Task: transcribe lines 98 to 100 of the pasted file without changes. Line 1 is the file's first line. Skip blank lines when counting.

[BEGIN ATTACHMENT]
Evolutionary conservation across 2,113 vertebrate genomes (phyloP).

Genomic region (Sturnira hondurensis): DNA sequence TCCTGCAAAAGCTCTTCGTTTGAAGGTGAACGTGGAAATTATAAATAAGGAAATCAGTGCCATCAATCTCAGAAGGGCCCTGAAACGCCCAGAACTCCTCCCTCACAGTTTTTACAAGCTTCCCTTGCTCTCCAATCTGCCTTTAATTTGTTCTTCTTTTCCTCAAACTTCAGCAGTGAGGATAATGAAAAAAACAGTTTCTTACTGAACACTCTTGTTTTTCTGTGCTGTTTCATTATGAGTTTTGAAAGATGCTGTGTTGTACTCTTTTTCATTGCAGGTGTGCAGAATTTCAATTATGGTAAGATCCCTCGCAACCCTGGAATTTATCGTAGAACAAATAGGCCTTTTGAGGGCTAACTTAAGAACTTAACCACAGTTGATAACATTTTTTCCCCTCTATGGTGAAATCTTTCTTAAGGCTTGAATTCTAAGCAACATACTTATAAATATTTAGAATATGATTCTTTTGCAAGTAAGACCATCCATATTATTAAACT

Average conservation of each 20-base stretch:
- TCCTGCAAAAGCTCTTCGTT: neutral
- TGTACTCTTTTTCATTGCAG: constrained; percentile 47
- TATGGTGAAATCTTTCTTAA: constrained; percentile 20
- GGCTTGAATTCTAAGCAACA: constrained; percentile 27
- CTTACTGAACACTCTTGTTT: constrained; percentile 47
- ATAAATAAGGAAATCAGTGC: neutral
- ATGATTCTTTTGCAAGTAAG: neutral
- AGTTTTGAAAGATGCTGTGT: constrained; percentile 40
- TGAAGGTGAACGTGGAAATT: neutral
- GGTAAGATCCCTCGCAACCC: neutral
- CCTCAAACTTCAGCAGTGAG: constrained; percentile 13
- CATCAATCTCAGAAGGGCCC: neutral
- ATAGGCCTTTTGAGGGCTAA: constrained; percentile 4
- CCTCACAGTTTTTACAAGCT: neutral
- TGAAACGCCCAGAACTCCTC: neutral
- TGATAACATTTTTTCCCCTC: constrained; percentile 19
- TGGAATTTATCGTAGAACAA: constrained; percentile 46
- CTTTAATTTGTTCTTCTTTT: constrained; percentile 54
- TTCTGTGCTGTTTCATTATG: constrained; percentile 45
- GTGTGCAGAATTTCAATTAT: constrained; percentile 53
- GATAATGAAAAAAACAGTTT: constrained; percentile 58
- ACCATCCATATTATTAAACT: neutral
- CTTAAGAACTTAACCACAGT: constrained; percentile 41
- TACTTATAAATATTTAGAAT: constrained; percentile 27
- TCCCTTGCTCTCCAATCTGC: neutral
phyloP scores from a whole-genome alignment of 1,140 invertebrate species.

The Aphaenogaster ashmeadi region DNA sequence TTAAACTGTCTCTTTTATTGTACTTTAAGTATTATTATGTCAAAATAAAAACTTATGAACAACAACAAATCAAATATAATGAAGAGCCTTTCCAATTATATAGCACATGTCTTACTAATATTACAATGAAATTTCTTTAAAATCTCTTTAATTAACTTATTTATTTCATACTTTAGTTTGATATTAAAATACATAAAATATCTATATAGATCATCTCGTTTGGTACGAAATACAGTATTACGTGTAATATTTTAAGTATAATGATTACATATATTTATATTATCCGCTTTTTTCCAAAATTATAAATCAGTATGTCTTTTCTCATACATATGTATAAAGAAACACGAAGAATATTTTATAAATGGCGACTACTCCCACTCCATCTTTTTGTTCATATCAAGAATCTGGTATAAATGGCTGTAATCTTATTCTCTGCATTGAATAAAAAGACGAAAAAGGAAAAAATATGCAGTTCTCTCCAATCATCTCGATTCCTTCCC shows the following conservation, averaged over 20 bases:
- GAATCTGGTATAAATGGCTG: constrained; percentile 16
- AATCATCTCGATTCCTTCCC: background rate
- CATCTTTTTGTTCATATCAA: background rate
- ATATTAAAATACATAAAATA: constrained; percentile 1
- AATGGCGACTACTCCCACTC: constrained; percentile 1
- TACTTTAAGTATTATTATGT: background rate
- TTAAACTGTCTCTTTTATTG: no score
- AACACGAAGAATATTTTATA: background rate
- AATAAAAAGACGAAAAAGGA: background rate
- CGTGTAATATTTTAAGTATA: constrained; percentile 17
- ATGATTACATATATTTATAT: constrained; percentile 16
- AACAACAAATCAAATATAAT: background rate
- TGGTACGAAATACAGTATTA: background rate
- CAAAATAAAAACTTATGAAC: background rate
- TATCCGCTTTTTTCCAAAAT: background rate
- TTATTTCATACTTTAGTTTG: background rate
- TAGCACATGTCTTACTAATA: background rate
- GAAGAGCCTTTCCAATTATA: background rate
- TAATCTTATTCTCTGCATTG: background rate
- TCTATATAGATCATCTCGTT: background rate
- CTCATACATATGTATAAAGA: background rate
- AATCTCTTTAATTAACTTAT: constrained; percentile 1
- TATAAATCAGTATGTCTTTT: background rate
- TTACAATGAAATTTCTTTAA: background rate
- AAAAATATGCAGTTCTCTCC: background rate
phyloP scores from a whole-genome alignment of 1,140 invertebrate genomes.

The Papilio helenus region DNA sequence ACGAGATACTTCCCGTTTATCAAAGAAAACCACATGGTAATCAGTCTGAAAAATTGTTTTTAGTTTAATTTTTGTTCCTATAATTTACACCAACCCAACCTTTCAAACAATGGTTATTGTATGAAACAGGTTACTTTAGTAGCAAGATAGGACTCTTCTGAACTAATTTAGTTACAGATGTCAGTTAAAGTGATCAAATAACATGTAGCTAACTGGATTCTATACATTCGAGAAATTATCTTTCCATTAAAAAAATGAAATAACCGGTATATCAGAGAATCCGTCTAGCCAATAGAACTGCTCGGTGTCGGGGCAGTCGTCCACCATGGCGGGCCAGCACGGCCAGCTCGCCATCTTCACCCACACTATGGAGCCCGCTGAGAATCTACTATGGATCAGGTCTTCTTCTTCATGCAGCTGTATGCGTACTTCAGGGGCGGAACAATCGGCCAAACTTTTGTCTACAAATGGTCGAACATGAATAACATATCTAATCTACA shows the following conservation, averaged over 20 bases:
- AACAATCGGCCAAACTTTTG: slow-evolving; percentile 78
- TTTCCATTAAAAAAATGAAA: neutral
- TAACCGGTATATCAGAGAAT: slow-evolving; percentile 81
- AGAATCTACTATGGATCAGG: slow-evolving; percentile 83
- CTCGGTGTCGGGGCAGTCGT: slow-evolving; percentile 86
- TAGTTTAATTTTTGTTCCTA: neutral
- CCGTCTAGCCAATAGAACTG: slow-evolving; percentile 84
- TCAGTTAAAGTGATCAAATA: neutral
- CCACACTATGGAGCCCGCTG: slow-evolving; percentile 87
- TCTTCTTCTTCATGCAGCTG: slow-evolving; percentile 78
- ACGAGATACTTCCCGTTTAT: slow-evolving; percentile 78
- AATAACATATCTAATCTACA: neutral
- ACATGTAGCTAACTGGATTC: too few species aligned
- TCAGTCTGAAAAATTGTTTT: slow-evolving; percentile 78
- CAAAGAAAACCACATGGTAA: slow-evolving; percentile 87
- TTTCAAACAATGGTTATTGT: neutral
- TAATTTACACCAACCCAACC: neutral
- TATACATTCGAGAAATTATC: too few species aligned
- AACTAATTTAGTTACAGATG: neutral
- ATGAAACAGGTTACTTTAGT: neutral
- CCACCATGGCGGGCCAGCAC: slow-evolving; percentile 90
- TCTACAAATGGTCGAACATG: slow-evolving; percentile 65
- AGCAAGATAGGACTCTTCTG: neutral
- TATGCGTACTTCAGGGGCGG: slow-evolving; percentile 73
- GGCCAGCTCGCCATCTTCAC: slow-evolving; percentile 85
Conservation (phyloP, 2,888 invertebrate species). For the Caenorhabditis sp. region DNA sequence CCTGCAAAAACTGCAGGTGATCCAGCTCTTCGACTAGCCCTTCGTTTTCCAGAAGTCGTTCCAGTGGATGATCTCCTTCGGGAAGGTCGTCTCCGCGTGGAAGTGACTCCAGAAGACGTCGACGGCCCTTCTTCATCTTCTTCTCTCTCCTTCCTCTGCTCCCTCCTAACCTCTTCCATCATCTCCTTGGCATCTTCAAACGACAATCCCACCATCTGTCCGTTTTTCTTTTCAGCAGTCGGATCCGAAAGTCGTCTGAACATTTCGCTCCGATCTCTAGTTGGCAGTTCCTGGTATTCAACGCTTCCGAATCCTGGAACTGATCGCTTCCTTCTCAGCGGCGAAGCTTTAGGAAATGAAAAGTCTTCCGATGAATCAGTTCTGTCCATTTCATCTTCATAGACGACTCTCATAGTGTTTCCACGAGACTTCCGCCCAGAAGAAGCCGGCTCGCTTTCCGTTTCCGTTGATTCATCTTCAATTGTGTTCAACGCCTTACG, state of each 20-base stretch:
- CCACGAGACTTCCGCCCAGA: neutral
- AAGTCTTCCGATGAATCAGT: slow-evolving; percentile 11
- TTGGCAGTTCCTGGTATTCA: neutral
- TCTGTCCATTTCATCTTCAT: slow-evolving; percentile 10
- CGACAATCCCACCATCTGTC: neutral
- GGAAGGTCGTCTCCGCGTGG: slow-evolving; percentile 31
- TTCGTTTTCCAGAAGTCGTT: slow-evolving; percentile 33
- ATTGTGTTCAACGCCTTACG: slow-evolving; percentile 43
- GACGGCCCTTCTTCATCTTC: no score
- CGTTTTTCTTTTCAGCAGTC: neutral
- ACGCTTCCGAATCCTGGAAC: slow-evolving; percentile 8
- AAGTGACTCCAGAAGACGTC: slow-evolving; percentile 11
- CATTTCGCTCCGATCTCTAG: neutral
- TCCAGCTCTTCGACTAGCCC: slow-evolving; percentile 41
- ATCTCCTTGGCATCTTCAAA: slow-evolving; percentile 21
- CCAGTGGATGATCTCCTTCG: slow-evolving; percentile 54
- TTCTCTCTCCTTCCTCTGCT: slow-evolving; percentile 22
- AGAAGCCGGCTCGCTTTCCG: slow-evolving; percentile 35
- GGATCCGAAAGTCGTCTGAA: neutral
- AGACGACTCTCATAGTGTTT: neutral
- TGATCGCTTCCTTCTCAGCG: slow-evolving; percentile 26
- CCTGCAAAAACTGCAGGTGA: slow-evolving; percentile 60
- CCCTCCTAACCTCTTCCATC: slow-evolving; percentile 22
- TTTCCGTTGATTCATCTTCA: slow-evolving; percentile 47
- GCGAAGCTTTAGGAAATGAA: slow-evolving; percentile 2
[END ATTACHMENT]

- ATCTCCTTGGCATCTTCAAA: slow-evolving; percentile 21
- CCAGTGGATGATCTCCTTCG: slow-evolving; percentile 54
- TTCTCTCTCCTTCCTCTGCT: slow-evolving; percentile 22